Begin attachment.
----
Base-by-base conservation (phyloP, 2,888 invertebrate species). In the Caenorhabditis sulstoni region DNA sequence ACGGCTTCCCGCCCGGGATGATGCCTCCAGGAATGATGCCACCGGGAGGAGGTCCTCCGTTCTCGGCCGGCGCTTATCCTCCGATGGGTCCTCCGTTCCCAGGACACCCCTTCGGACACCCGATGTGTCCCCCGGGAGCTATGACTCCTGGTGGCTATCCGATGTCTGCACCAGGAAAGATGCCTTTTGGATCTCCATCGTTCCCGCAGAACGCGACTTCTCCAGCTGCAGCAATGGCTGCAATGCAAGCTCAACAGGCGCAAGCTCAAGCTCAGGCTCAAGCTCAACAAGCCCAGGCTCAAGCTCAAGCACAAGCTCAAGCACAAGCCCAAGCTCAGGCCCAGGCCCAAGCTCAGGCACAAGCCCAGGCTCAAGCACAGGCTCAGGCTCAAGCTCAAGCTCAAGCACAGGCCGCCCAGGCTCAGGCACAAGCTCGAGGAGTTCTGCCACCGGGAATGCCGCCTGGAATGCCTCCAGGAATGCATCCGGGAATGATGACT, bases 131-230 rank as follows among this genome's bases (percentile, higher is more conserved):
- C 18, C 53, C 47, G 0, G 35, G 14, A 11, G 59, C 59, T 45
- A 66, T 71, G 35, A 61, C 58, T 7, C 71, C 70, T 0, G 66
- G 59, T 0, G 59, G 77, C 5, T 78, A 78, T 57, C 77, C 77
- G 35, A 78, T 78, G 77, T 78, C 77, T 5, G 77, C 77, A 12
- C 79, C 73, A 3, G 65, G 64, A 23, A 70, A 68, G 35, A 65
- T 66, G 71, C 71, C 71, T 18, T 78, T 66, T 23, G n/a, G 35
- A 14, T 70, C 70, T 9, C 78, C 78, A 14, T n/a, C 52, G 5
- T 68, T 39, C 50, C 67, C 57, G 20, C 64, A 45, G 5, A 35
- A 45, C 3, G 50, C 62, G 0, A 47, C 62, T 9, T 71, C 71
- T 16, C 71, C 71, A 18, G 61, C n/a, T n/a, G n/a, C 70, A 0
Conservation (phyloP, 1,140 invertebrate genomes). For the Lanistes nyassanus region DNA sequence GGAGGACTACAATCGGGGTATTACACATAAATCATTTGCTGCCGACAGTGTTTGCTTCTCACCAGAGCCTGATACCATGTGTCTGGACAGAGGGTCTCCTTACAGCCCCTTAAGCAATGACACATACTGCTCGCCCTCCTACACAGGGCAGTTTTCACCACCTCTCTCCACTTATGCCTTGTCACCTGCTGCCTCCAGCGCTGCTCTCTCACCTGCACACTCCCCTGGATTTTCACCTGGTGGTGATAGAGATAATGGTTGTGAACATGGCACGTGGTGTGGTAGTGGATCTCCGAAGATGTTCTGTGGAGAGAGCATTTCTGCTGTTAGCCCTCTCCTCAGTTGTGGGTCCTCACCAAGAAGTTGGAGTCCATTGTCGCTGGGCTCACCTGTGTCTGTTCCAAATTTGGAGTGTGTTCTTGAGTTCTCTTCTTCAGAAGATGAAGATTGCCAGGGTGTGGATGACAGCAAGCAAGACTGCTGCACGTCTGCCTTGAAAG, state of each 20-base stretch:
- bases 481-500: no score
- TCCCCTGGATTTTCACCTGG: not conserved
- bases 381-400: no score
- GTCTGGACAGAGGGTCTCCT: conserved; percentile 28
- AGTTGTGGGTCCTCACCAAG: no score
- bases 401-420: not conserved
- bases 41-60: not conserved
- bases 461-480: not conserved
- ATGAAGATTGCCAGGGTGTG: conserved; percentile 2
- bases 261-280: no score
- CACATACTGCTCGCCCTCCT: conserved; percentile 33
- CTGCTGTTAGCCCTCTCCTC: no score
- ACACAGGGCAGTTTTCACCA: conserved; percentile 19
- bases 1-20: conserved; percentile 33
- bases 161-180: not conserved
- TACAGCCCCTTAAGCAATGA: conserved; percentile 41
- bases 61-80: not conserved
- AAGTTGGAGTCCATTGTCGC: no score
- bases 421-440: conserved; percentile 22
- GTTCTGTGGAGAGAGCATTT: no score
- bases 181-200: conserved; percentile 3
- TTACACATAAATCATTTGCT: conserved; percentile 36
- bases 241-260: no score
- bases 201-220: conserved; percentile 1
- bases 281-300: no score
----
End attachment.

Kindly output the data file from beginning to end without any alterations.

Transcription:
Base-by-base conservation (phyloP, 2,888 invertebrate species). In the Caenorhabditis sulstoni region DNA sequence ACGGCTTCCCGCCCGGGATGATGCCTCCAGGAATGATGCCACCGGGAGGAGGTCCTCCGTTCTCGGCCGGCGCTTATCCTCCGATGGGTCCTCCGTTCCCAGGACACCCCTTCGGACACCCGATGTGTCCCCCGGGAGCTATGACTCCTGGTGGCTATCCGATGTCTGCACCAGGAAAGATGCCTTTTGGATCTCCATCGTTCCCGCAGAACGCGACTTCTCCAGCTGCAGCAATGGCTGCAATGCAAGCTCAACAGGCGCAAGCTCAAGCTCAGGCTCAAGCTCAACAAGCCCAGGCTCAAGCTCAAGCACAAGCTCAAGCACAAGCCCAAGCTCAGGCCCAGGCCCAAGCTCAGGCACAAGCCCAGGCTCAAGCACAGGCTCAGGCTCAAGCTCAAGCTCAAGCACAGGCCGCCCAGGCTCAGGCACAAGCTCGAGGAGTTCTGCCACCGGGAATGCCGCCTGGAATGCCTCCAGGAATGCATCCGGGAATGATGACT, bases 131-230 rank as follows among this genome's bases (percentile, higher is more conserved):
- C 18, C 53, C 47, G 0, G 35, G 14, A 11, G 59, C 59, T 45
- A 66, T 71, G 35, A 61, C 58, T 7, C 71, C 70, T 0, G 66
- G 59, T 0, G 59, G 77, C 5, T 78, A 78, T 57, C 77, C 77
- G 35, A 78, T 78, G 77, T 78, C 77, T 5, G 77, C 77, A 12
- C 79, C 73, A 3, G 65, G 64, A 23, A 70, A 68, G 35, A 65
- T 66, G 71, C 71, C 71, T 18, T 78, T 66, T 23, G n/a, G 35
- A 14, T 70, C 70, T 9, C 78, C 78, A 14, T n/a, C 52, G 5
- T 68, T 39, C 50, C 67, C 57, G 20, C 64, A 45, G 5, A 35
- A 45, C 3, G 50, C 62, G 0, A 47, C 62, T 9, T 71, C 71
- T 16, C 71, C 71, A 18, G 61, C n/a, T n/a, G n/a, C 70, A 0
Conservation (phyloP, 1,140 invertebrate genomes). For the Lanistes nyassanus region DNA sequence GGAGGACTACAATCGGGGTATTACACATAAATCATTTGCTGCCGACAGTGTTTGCTTCTCACCAGAGCCTGATACCATGTGTCTGGACAGAGGGTCTCCTTACAGCCCCTTAAGCAATGACACATACTGCTCGCCCTCCTACACAGGGCAGTTTTCACCACCTCTCTCCACTTATGCCTTGTCACCTGCTGCCTCCAGCGCTGCTCTCTCACCTGCACACTCCCCTGGATTTTCACCTGGTGGTGATAGAGATAATGGTTGTGAACATGGCACGTGGTGTGGTAGTGGATCTCCGAAGATGTTCTGTGGAGAGAGCATTTCTGCTGTTAGCCCTCTCCTCAGTTGTGGGTCCTCACCAAGAAGTTGGAGTCCATTGTCGCTGGGCTCACCTGTGTCTGTTCCAAATTTGGAGTGTGTTCTTGAGTTCTCTTCTTCAGAAGATGAAGATTGCCAGGGTGTGGATGACAGCAAGCAAGACTGCTGCACGTCTGCCTTGAAAG, state of each 20-base stretch:
- bases 481-500: no score
- TCCCCTGGATTTTCACCTGG: not conserved
- bases 381-400: no score
- GTCTGGACAGAGGGTCTCCT: conserved; percentile 28
- AGTTGTGGGTCCTCACCAAG: no score
- bases 401-420: not conserved
- bases 41-60: not conserved
- bases 461-480: not conserved
- ATGAAGATTGCCAGGGTGTG: conserved; percentile 2
- bases 261-280: no score
- CACATACTGCTCGCCCTCCT: conserved; percentile 33
- CTGCTGTTAGCCCTCTCCTC: no score
- ACACAGGGCAGTTTTCACCA: conserved; percentile 19
- bases 1-20: conserved; percentile 33
- bases 161-180: not conserved
- TACAGCCCCTTAAGCAATGA: conserved; percentile 41
- bases 61-80: not conserved
- AAGTTGGAGTCCATTGTCGC: no score
- bases 421-440: conserved; percentile 22
- GTTCTGTGGAGAGAGCATTT: no score
- bases 181-200: conserved; percentile 3
- TTACACATAAATCATTTGCT: conserved; percentile 36
- bases 241-260: no score
- bases 201-220: conserved; percentile 1
- bases 281-300: no score